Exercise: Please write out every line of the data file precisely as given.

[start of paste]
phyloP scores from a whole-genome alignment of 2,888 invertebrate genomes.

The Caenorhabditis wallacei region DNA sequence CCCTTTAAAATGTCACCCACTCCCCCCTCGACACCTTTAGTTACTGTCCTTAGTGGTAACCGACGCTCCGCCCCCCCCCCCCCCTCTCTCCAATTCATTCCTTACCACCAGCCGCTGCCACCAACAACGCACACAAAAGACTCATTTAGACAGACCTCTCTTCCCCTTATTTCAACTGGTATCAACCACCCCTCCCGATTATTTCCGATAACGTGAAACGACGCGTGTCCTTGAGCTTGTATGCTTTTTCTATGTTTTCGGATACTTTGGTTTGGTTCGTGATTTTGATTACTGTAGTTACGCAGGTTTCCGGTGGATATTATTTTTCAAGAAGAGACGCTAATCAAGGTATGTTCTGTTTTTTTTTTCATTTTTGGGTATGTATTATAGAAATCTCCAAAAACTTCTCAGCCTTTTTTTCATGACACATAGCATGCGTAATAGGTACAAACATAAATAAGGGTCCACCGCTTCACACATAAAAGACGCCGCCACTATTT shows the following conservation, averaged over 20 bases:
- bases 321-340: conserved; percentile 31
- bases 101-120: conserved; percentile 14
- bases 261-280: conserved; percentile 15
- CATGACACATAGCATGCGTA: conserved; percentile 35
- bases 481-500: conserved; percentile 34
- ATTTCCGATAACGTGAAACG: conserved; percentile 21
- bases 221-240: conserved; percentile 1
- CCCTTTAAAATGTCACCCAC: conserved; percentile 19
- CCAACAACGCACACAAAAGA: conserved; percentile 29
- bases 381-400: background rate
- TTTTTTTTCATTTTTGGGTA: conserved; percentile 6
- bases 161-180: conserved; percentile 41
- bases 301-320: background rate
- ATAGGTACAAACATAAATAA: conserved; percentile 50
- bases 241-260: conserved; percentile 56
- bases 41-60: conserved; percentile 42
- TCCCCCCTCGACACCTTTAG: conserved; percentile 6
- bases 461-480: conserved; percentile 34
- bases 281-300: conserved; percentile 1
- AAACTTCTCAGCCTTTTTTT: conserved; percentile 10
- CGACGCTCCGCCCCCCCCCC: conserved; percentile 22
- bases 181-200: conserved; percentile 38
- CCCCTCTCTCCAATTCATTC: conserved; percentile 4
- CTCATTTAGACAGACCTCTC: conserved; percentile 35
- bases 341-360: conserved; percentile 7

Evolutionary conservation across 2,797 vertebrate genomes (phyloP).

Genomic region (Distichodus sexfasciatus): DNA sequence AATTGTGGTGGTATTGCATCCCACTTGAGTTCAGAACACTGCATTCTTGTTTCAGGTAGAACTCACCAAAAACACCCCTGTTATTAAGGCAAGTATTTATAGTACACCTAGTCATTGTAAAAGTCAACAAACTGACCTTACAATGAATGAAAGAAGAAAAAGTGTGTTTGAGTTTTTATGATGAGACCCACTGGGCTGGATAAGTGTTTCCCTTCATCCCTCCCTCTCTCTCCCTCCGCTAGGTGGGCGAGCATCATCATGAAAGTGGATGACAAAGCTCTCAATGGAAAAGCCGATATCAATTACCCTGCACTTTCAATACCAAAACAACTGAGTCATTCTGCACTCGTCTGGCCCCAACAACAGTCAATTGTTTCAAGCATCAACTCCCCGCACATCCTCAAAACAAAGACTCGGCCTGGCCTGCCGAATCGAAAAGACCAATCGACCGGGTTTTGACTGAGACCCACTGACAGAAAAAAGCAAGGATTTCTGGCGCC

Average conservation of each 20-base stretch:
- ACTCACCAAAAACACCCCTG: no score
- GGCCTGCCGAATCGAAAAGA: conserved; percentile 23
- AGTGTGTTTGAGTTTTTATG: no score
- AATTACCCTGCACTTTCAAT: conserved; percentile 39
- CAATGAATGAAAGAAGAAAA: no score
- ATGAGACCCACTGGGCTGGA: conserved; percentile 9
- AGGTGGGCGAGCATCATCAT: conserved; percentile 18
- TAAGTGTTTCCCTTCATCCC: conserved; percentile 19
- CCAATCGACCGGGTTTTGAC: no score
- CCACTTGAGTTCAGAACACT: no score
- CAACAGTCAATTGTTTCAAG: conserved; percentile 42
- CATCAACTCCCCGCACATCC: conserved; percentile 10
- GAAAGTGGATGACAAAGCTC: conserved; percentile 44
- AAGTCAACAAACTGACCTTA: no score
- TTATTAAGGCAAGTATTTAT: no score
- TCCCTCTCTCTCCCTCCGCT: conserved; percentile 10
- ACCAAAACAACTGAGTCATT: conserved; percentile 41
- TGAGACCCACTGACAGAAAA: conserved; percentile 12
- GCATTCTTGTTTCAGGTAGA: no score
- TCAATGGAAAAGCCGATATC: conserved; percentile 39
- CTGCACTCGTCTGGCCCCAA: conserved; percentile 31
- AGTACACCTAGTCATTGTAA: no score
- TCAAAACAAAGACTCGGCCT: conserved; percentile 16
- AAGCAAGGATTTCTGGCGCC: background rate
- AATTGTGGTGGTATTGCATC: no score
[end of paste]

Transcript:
phyloP scores from a whole-genome alignment of 2,888 invertebrate genomes.

The Caenorhabditis wallacei region DNA sequence CCCTTTAAAATGTCACCCACTCCCCCCTCGACACCTTTAGTTACTGTCCTTAGTGGTAACCGACGCTCCGCCCCCCCCCCCCCCTCTCTCCAATTCATTCCTTACCACCAGCCGCTGCCACCAACAACGCACACAAAAGACTCATTTAGACAGACCTCTCTTCCCCTTATTTCAACTGGTATCAACCACCCCTCCCGATTATTTCCGATAACGTGAAACGACGCGTGTCCTTGAGCTTGTATGCTTTTTCTATGTTTTCGGATACTTTGGTTTGGTTCGTGATTTTGATTACTGTAGTTACGCAGGTTTCCGGTGGATATTATTTTTCAAGAAGAGACGCTAATCAAGGTATGTTCTGTTTTTTTTTTCATTTTTGGGTATGTATTATAGAAATCTCCAAAAACTTCTCAGCCTTTTTTTCATGACACATAGCATGCGTAATAGGTACAAACATAAATAAGGGTCCACCGCTTCACACATAAAAGACGCCGCCACTATTT shows the following conservation, averaged over 20 bases:
- bases 321-340: conserved; percentile 31
- bases 101-120: conserved; percentile 14
- bases 261-280: conserved; percentile 15
- CATGACACATAGCATGCGTA: conserved; percentile 35
- bases 481-500: conserved; percentile 34
- ATTTCCGATAACGTGAAACG: conserved; percentile 21
- bases 221-240: conserved; percentile 1
- CCCTTTAAAATGTCACCCAC: conserved; percentile 19
- CCAACAACGCACACAAAAGA: conserved; percentile 29
- bases 381-400: background rate
- TTTTTTTTCATTTTTGGGTA: conserved; percentile 6
- bases 161-180: conserved; percentile 41
- bases 301-320: background rate
- ATAGGTACAAACATAAATAA: conserved; percentile 50
- bases 241-260: conserved; percentile 56
- bases 41-60: conserved; percentile 42
- TCCCCCCTCGACACCTTTAG: conserved; percentile 6
- bases 461-480: conserved; percentile 34
- bases 281-300: conserved; percentile 1
- AAACTTCTCAGCCTTTTTTT: conserved; percentile 10
- CGACGCTCCGCCCCCCCCCC: conserved; percentile 22
- bases 181-200: conserved; percentile 38
- CCCCTCTCTCCAATTCATTC: conserved; percentile 4
- CTCATTTAGACAGACCTCTC: conserved; percentile 35
- bases 341-360: conserved; percentile 7

Evolutionary conservation across 2,797 vertebrate genomes (phyloP).

Genomic region (Distichodus sexfasciatus): DNA sequence AATTGTGGTGGTATTGCATCCCACTTGAGTTCAGAACACTGCATTCTTGTTTCAGGTAGAACTCACCAAAAACACCCCTGTTATTAAGGCAAGTATTTATAGTACACCTAGTCATTGTAAAAGTCAACAAACTGACCTTACAATGAATGAAAGAAGAAAAAGTGTGTTTGAGTTTTTATGATGAGACCCACTGGGCTGGATAAGTGTTTCCCTTCATCCCTCCCTCTCTCTCCCTCCGCTAGGTGGGCGAGCATCATCATGAAAGTGGATGACAAAGCTCTCAATGGAAAAGCCGATATCAATTACCCTGCACTTTCAATACCAAAACAACTGAGTCATTCTGCACTCGTCTGGCCCCAACAACAGTCAATTGTTTCAAGCATCAACTCCCCGCACATCCTCAAAACAAAGACTCGGCCTGGCCTGCCGAATCGAAAAGACCAATCGACCGGGTTTTGACTGAGACCCACTGACAGAAAAAAGCAAGGATTTCTGGCGCC

Average conservation of each 20-base stretch:
- ACTCACCAAAAACACCCCTG: no score
- GGCCTGCCGAATCGAAAAGA: conserved; percentile 23
- AGTGTGTTTGAGTTTTTATG: no score
- AATTACCCTGCACTTTCAAT: conserved; percentile 39
- CAATGAATGAAAGAAGAAAA: no score
- ATGAGACCCACTGGGCTGGA: conserved; percentile 9
- AGGTGGGCGAGCATCATCAT: conserved; percentile 18
- TAAGTGTTTCCCTTCATCCC: conserved; percentile 19
- CCAATCGACCGGGTTTTGAC: no score
- CCACTTGAGTTCAGAACACT: no score
- CAACAGTCAATTGTTTCAAG: conserved; percentile 42
- CATCAACTCCCCGCACATCC: conserved; percentile 10
- GAAAGTGGATGACAAAGCTC: conserved; percentile 44
- AAGTCAACAAACTGACCTTA: no score
- TTATTAAGGCAAGTATTTAT: no score
- TCCCTCTCTCTCCCTCCGCT: conserved; percentile 10
- ACCAAAACAACTGAGTCATT: conserved; percentile 41
- TGAGACCCACTGACAGAAAA: conserved; percentile 12
- GCATTCTTGTTTCAGGTAGA: no score
- TCAATGGAAAAGCCGATATC: conserved; percentile 39
- CTGCACTCGTCTGGCCCCAA: conserved; percentile 31
- AGTACACCTAGTCATTGTAA: no score
- TCAAAACAAAGACTCGGCCT: conserved; percentile 16
- AAGCAAGGATTTCTGGCGCC: background rate
- AATTGTGGTGGTATTGCATC: no score